Neither of my two offspring, as beneficiaries, will need to liquidate the assets which will be transferred into their names in the short term ... and if they need money, if the stock seems undervalued at the time, can use those assets as collateral to fund a loan (though if the proceeds were used for a consumer situation, the interest would not be deductible).

Though I've seen several market downturns over the years, some lasting for a substantial period, this is the worst downturn that I've seen ... but a downturn in the markets doesn't get me all bent out of shape.

Usually, the longer the downturn, and/or the further the drop, the more likely that the recovery will be strong and long ... and sometimes rise rather quickly, early on. Which means that one needs to be invested, in order to participate in the first part of the recovery.

I think that the current extraordinary circumstances may mean that the market drop may be prolonged.

If a deal goes through as proposed, I'll soon have some more cash to invest.

If it goes on longer, I plan to use a line of credit at the bank, expanding it if necessary ...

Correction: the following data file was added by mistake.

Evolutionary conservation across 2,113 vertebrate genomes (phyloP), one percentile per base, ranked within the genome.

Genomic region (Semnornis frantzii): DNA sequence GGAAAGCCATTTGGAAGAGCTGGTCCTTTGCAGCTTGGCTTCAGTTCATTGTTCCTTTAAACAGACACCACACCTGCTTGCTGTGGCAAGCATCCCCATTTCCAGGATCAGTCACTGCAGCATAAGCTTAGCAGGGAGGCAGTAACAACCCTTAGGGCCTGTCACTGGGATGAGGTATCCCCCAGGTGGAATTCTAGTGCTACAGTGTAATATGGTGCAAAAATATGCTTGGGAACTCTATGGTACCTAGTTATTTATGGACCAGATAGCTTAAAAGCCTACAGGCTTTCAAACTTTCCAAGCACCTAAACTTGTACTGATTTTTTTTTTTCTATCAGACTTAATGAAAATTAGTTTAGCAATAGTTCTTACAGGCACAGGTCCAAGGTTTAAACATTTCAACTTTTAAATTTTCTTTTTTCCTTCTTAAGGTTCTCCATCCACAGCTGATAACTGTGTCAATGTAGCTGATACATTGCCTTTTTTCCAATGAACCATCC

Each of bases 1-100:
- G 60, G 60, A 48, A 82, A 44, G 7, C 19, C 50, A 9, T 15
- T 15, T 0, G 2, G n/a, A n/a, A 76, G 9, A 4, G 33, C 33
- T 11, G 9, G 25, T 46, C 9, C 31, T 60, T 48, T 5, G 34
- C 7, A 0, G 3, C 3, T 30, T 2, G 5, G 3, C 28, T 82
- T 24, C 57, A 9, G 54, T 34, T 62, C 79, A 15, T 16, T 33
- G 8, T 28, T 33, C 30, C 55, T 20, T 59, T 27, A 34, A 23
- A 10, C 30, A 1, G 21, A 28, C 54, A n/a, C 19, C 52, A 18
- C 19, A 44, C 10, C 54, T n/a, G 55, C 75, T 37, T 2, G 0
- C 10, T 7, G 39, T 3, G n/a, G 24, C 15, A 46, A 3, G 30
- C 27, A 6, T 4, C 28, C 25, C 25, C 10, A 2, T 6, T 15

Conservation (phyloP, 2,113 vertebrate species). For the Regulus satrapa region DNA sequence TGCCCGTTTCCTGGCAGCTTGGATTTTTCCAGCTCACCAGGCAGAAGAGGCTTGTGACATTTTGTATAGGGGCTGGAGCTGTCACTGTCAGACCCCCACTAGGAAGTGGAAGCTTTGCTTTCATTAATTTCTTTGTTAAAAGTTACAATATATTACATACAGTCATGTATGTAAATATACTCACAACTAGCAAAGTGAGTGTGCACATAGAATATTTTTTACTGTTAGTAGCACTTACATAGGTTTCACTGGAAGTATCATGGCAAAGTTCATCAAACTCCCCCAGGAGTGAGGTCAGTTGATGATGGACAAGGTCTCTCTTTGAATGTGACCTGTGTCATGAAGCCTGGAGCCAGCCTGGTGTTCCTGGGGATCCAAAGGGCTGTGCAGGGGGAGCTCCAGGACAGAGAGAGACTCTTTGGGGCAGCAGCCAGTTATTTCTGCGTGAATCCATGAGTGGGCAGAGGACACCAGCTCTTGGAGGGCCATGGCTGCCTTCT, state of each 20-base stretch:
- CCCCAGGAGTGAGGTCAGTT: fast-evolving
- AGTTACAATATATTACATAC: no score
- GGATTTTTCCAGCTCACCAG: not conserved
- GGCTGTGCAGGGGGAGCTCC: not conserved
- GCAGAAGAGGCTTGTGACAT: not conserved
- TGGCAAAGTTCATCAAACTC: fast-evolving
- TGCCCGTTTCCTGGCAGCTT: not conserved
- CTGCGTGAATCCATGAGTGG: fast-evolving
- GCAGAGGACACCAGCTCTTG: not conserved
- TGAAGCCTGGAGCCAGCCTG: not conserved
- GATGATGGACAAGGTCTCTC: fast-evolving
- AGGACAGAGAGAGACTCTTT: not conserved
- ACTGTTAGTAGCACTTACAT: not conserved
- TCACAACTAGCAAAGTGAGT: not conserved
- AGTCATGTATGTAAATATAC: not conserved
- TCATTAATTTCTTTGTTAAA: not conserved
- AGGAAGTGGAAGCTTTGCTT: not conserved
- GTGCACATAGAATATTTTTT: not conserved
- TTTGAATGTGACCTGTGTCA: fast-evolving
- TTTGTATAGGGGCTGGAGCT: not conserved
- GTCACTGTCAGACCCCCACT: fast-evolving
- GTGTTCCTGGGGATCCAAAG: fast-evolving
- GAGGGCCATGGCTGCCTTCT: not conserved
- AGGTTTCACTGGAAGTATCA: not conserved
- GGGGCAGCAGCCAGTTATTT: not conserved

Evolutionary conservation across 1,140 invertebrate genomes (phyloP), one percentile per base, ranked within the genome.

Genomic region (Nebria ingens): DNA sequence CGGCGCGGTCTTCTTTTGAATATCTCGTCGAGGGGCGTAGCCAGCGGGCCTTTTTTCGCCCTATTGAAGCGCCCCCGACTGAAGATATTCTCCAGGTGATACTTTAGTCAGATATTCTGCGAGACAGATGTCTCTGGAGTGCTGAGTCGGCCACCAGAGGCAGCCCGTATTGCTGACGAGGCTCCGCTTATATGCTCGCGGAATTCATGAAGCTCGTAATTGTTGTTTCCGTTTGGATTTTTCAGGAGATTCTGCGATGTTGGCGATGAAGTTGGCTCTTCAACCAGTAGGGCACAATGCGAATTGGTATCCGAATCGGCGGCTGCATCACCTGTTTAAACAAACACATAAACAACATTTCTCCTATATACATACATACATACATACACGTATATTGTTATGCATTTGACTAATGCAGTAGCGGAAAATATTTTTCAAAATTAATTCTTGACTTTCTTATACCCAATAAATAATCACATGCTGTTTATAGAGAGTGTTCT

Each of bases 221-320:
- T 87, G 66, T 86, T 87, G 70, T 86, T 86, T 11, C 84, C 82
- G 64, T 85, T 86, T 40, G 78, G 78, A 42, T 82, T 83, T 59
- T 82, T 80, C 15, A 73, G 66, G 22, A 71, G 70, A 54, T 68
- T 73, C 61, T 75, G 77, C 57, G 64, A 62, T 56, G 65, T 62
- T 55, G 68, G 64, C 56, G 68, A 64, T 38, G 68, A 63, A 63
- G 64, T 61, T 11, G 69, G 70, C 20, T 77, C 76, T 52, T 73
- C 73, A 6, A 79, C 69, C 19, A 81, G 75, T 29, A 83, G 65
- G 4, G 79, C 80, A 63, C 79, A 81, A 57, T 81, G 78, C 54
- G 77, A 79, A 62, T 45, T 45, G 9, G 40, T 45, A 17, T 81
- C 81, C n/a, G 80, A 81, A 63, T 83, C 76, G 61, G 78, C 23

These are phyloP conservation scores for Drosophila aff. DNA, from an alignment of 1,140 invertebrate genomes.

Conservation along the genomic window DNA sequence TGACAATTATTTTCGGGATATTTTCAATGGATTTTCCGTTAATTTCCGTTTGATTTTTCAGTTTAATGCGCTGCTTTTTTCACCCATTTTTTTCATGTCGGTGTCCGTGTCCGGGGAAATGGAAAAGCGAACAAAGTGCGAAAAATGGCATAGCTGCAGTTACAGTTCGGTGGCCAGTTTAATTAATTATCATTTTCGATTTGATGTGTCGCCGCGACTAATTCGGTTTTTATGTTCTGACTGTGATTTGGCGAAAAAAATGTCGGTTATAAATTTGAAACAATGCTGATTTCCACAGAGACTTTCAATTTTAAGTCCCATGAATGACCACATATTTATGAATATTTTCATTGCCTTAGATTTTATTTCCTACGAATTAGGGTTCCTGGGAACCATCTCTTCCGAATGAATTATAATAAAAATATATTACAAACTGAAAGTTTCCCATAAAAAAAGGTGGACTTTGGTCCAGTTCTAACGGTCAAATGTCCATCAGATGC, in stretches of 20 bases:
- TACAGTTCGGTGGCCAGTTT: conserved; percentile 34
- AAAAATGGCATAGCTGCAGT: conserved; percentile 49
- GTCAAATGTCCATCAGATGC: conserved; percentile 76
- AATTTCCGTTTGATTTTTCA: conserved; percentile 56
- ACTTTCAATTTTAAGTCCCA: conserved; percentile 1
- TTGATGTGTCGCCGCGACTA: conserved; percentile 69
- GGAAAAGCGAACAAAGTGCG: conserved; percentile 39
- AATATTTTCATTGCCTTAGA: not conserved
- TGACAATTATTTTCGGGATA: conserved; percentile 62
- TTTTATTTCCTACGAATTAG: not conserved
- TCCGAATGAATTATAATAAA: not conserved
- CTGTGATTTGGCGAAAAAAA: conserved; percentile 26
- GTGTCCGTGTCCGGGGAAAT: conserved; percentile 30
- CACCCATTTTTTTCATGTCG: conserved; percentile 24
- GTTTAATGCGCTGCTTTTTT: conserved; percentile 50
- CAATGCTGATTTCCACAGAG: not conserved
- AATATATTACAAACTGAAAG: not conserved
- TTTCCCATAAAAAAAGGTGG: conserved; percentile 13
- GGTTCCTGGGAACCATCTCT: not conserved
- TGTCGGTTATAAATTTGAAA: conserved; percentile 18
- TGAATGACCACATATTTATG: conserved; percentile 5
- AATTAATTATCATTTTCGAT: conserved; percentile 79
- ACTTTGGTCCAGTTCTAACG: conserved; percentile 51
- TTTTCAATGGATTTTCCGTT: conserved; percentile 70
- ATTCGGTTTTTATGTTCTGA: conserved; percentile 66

... to continue to invest periodically through the time of reduced values.

As a mutual fund manager told us sales people 25 years ago when I sold them for a brief period, "I like to buy a dollar for 40 - 60 cents".

It was almost 17 years ago that I made my most recent purchase of a mutual fund: their managers, very few of whom outperform the market averages consistently, are paid too much. Plus ... they get theirs, whether they produce anything for me or not.

Good wishes for developing increasing skill in managing your income and assets.

ole joyful

    Bookmark   November 15, 2008 at 7:39AM
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Learn how to manage your money yourself ...

... put the mutual fund manager's fee into your own pocket!

Well - manage at least some of it!

ole joyful

P.S. That bank whose shares that I bought 41 years ago at $4.20 ... could have sold them for $107.00 or so in May '07 ... and could have sold for $52.74 a week ago, Nov. 14?

Share price closed at $41.65 on Fri., Nov. 21!!